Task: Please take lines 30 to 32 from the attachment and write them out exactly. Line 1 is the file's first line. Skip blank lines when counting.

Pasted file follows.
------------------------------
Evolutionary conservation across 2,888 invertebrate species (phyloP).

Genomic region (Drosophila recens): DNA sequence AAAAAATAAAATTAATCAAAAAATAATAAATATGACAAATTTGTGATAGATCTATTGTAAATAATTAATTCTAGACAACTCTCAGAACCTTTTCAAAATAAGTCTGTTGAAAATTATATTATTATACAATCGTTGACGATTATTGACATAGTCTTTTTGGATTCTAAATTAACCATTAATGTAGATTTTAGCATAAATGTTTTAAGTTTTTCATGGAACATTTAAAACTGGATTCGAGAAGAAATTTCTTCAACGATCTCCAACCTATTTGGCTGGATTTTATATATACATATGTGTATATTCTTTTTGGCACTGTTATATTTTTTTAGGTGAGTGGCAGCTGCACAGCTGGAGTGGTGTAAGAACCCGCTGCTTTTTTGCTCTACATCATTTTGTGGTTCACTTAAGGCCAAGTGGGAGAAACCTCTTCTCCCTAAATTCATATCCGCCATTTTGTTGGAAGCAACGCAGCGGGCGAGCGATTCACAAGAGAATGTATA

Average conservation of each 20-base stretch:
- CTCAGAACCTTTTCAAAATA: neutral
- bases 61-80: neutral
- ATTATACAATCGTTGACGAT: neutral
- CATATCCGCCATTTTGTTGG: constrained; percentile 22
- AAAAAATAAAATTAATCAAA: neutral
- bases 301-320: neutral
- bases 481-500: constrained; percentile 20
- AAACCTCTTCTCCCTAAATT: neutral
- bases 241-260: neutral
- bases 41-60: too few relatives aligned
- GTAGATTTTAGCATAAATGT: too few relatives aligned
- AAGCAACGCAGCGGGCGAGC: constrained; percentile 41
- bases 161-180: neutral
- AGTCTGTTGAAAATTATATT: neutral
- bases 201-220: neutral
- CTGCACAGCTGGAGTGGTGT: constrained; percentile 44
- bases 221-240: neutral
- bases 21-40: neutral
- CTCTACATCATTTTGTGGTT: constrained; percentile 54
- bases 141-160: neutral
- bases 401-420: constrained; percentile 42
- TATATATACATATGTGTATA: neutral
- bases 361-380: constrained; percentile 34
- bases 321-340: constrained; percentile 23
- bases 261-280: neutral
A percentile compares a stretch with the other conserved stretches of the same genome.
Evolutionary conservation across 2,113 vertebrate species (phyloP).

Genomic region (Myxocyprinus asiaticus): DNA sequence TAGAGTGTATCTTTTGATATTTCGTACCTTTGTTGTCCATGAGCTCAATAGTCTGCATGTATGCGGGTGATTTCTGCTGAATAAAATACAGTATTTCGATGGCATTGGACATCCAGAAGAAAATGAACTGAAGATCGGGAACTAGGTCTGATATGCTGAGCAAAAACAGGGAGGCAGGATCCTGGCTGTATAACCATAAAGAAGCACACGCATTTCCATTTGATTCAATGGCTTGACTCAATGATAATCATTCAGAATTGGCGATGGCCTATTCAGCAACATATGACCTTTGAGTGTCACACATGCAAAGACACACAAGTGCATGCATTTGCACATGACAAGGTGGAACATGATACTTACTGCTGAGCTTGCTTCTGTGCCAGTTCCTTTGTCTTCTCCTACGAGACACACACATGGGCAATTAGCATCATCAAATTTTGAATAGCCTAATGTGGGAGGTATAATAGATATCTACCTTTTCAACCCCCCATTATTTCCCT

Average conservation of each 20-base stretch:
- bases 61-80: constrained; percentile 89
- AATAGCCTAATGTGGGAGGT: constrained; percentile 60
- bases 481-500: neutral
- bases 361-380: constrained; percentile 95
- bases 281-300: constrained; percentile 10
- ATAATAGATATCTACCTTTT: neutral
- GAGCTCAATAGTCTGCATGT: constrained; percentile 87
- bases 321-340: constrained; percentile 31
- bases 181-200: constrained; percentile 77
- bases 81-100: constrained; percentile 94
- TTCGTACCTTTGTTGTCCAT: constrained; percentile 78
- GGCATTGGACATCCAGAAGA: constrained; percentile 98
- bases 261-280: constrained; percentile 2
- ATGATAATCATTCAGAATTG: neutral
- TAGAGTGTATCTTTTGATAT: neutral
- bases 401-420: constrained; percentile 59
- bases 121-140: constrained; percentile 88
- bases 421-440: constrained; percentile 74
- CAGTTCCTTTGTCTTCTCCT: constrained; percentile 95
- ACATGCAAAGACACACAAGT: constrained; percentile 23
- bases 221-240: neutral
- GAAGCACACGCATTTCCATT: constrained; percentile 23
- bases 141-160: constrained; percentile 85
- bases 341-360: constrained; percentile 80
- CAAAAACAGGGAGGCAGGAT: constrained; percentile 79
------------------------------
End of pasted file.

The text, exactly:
Evolutionary conservation across 2,113 vertebrate species (phyloP).

Genomic region (Myxocyprinus asiaticus): DNA sequence TAGAGTGTATCTTTTGATATTTCGTACCTTTGTTGTCCATGAGCTCAATAGTCTGCATGTATGCGGGTGATTTCTGCTGAATAAAATACAGTATTTCGATGGCATTGGACATCCAGAAGAAAATGAACTGAAGATCGGGAACTAGGTCTGATATGCTGAGCAAAAACAGGGAGGCAGGATCCTGGCTGTATAACCATAAAGAAGCACACGCATTTCCATTTGATTCAATGGCTTGACTCAATGATAATCATTCAGAATTGGCGATGGCCTATTCAGCAACATATGACCTTTGAGTGTCACACATGCAAAGACACACAAGTGCATGCATTTGCACATGACAAGGTGGAACATGATACTTACTGCTGAGCTTGCTTCTGTGCCAGTTCCTTTGTCTTCTCCTACGAGACACACACATGGGCAATTAGCATCATCAAATTTTGAATAGCCTAATGTGGGAGGTATAATAGATATCTACCTTTTCAACCCCCCATTATTTCCCT

Average conservation of each 20-base stretch: